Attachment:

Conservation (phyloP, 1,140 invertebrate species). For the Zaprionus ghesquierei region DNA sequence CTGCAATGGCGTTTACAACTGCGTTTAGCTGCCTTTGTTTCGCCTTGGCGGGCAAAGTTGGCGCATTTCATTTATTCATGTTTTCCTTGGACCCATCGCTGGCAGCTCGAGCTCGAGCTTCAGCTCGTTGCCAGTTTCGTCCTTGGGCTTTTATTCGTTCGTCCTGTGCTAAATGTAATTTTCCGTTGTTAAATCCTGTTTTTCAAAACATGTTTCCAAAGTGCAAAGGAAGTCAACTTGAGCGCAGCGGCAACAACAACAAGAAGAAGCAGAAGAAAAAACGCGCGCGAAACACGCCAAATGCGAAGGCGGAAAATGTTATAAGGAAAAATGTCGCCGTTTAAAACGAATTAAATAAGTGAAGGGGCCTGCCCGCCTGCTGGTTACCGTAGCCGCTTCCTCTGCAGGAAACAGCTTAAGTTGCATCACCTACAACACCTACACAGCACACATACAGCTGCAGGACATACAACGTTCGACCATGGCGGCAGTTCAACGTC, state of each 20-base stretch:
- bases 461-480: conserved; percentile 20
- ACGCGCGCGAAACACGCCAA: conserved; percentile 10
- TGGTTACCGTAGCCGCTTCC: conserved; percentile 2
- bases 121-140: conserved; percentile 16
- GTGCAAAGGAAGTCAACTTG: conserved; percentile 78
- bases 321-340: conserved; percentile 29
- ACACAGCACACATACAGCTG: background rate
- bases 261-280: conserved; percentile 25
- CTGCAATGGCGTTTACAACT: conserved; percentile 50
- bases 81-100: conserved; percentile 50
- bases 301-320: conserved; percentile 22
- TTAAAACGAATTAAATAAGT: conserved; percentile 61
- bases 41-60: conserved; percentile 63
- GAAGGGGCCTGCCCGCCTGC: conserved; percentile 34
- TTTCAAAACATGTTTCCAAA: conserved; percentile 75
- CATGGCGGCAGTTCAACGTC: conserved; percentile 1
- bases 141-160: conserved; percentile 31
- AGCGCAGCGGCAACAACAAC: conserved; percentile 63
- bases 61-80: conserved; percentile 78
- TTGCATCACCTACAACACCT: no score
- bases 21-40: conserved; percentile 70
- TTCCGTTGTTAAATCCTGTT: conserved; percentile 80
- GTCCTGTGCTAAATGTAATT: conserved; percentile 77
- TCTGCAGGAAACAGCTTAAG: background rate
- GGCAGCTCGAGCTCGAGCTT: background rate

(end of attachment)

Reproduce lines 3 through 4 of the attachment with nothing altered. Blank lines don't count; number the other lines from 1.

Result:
- ACGCGCGCGAAACACGCCAA: conserved; percentile 10
- TGGTTACCGTAGCCGCTTCC: conserved; percentile 2